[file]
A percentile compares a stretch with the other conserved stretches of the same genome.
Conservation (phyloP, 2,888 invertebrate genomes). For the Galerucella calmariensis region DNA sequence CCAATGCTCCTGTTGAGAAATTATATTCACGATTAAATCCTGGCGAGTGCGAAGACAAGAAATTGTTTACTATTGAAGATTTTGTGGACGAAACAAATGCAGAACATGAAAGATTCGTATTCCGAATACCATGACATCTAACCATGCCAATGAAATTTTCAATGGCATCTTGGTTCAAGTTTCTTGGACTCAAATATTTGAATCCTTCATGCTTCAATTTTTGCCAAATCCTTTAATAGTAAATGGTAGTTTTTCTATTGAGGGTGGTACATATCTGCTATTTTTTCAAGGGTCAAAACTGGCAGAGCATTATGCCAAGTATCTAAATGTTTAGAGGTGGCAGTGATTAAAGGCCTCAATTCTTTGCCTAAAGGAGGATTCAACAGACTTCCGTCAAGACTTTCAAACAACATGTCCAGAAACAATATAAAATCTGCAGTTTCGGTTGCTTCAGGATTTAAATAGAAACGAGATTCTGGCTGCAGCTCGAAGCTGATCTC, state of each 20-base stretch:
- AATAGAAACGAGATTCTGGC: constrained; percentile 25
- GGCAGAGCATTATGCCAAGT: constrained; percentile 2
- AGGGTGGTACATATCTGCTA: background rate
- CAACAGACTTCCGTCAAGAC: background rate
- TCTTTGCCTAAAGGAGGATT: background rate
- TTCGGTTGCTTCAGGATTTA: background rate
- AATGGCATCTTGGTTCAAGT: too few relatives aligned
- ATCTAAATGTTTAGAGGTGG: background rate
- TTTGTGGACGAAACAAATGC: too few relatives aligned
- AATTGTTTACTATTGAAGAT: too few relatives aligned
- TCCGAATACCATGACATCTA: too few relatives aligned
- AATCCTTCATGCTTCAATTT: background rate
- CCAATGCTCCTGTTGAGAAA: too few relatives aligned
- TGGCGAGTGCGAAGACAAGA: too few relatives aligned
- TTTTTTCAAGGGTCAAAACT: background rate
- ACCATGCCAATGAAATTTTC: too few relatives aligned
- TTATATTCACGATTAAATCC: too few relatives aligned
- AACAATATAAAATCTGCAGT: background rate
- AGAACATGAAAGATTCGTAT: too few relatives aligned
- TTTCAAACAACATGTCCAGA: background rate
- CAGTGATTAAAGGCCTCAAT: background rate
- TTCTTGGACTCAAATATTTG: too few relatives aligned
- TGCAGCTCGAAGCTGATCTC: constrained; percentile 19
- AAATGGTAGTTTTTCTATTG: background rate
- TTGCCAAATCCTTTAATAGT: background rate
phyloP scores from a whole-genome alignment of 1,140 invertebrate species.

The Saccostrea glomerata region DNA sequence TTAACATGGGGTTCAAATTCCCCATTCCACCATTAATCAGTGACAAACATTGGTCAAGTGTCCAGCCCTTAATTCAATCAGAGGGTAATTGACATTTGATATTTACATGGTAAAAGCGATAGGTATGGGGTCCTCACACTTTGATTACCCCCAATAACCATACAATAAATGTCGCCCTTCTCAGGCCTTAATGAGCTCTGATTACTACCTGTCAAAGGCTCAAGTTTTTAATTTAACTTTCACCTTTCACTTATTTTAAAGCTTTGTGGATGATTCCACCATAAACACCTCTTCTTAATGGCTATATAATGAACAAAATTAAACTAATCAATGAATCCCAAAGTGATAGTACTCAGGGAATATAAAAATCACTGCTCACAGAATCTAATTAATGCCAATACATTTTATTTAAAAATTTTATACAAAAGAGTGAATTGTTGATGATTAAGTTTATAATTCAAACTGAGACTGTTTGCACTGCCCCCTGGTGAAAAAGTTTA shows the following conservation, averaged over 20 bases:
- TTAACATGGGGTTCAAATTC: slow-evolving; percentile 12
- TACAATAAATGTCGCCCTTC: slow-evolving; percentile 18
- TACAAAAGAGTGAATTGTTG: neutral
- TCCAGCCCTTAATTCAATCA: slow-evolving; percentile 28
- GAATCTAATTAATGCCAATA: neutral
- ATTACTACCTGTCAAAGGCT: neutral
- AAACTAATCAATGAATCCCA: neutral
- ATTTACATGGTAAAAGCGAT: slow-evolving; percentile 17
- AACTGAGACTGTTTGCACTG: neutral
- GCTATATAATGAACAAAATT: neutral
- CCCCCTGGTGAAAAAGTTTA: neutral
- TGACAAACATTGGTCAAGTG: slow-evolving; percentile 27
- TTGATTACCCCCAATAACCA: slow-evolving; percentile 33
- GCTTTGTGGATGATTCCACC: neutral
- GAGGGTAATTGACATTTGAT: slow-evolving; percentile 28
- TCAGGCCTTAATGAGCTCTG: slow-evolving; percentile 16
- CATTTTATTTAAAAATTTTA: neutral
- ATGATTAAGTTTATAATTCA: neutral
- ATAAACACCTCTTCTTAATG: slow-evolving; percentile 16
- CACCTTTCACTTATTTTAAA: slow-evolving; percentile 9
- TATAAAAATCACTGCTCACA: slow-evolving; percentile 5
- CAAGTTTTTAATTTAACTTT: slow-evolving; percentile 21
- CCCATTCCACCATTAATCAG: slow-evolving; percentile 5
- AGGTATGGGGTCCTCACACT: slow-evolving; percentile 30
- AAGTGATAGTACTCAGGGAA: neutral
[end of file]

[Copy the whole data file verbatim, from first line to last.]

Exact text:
A percentile compares a stretch with the other conserved stretches of the same genome.
Conservation (phyloP, 2,888 invertebrate genomes). For the Galerucella calmariensis region DNA sequence CCAATGCTCCTGTTGAGAAATTATATTCACGATTAAATCCTGGCGAGTGCGAAGACAAGAAATTGTTTACTATTGAAGATTTTGTGGACGAAACAAATGCAGAACATGAAAGATTCGTATTCCGAATACCATGACATCTAACCATGCCAATGAAATTTTCAATGGCATCTTGGTTCAAGTTTCTTGGACTCAAATATTTGAATCCTTCATGCTTCAATTTTTGCCAAATCCTTTAATAGTAAATGGTAGTTTTTCTATTGAGGGTGGTACATATCTGCTATTTTTTCAAGGGTCAAAACTGGCAGAGCATTATGCCAAGTATCTAAATGTTTAGAGGTGGCAGTGATTAAAGGCCTCAATTCTTTGCCTAAAGGAGGATTCAACAGACTTCCGTCAAGACTTTCAAACAACATGTCCAGAAACAATATAAAATCTGCAGTTTCGGTTGCTTCAGGATTTAAATAGAAACGAGATTCTGGCTGCAGCTCGAAGCTGATCTC, state of each 20-base stretch:
- AATAGAAACGAGATTCTGGC: constrained; percentile 25
- GGCAGAGCATTATGCCAAGT: constrained; percentile 2
- AGGGTGGTACATATCTGCTA: background rate
- CAACAGACTTCCGTCAAGAC: background rate
- TCTTTGCCTAAAGGAGGATT: background rate
- TTCGGTTGCTTCAGGATTTA: background rate
- AATGGCATCTTGGTTCAAGT: too few relatives aligned
- ATCTAAATGTTTAGAGGTGG: background rate
- TTTGTGGACGAAACAAATGC: too few relatives aligned
- AATTGTTTACTATTGAAGAT: too few relatives aligned
- TCCGAATACCATGACATCTA: too few relatives aligned
- AATCCTTCATGCTTCAATTT: background rate
- CCAATGCTCCTGTTGAGAAA: too few relatives aligned
- TGGCGAGTGCGAAGACAAGA: too few relatives aligned
- TTTTTTCAAGGGTCAAAACT: background rate
- ACCATGCCAATGAAATTTTC: too few relatives aligned
- TTATATTCACGATTAAATCC: too few relatives aligned
- AACAATATAAAATCTGCAGT: background rate
- AGAACATGAAAGATTCGTAT: too few relatives aligned
- TTTCAAACAACATGTCCAGA: background rate
- CAGTGATTAAAGGCCTCAAT: background rate
- TTCTTGGACTCAAATATTTG: too few relatives aligned
- TGCAGCTCGAAGCTGATCTC: constrained; percentile 19
- AAATGGTAGTTTTTCTATTG: background rate
- TTGCCAAATCCTTTAATAGT: background rate
phyloP scores from a whole-genome alignment of 1,140 invertebrate species.

The Saccostrea glomerata region DNA sequence TTAACATGGGGTTCAAATTCCCCATTCCACCATTAATCAGTGACAAACATTGGTCAAGTGTCCAGCCCTTAATTCAATCAGAGGGTAATTGACATTTGATATTTACATGGTAAAAGCGATAGGTATGGGGTCCTCACACTTTGATTACCCCCAATAACCATACAATAAATGTCGCCCTTCTCAGGCCTTAATGAGCTCTGATTACTACCTGTCAAAGGCTCAAGTTTTTAATTTAACTTTCACCTTTCACTTATTTTAAAGCTTTGTGGATGATTCCACCATAAACACCTCTTCTTAATGGCTATATAATGAACAAAATTAAACTAATCAATGAATCCCAAAGTGATAGTACTCAGGGAATATAAAAATCACTGCTCACAGAATCTAATTAATGCCAATACATTTTATTTAAAAATTTTATACAAAAGAGTGAATTGTTGATGATTAAGTTTATAATTCAAACTGAGACTGTTTGCACTGCCCCCTGGTGAAAAAGTTTA shows the following conservation, averaged over 20 bases:
- TTAACATGGGGTTCAAATTC: slow-evolving; percentile 12
- TACAATAAATGTCGCCCTTC: slow-evolving; percentile 18
- TACAAAAGAGTGAATTGTTG: neutral
- TCCAGCCCTTAATTCAATCA: slow-evolving; percentile 28
- GAATCTAATTAATGCCAATA: neutral
- ATTACTACCTGTCAAAGGCT: neutral
- AAACTAATCAATGAATCCCA: neutral
- ATTTACATGGTAAAAGCGAT: slow-evolving; percentile 17
- AACTGAGACTGTTTGCACTG: neutral
- GCTATATAATGAACAAAATT: neutral
- CCCCCTGGTGAAAAAGTTTA: neutral
- TGACAAACATTGGTCAAGTG: slow-evolving; percentile 27
- TTGATTACCCCCAATAACCA: slow-evolving; percentile 33
- GCTTTGTGGATGATTCCACC: neutral
- GAGGGTAATTGACATTTGAT: slow-evolving; percentile 28
- TCAGGCCTTAATGAGCTCTG: slow-evolving; percentile 16
- CATTTTATTTAAAAATTTTA: neutral
- ATGATTAAGTTTATAATTCA: neutral
- ATAAACACCTCTTCTTAATG: slow-evolving; percentile 16
- CACCTTTCACTTATTTTAAA: slow-evolving; percentile 9
- TATAAAAATCACTGCTCACA: slow-evolving; percentile 5
- CAAGTTTTTAATTTAACTTT: slow-evolving; percentile 21
- CCCATTCCACCATTAATCAG: slow-evolving; percentile 5
- AGGTATGGGGTCCTCACACT: slow-evolving; percentile 30
- AAGTGATAGTACTCAGGGAA: neutral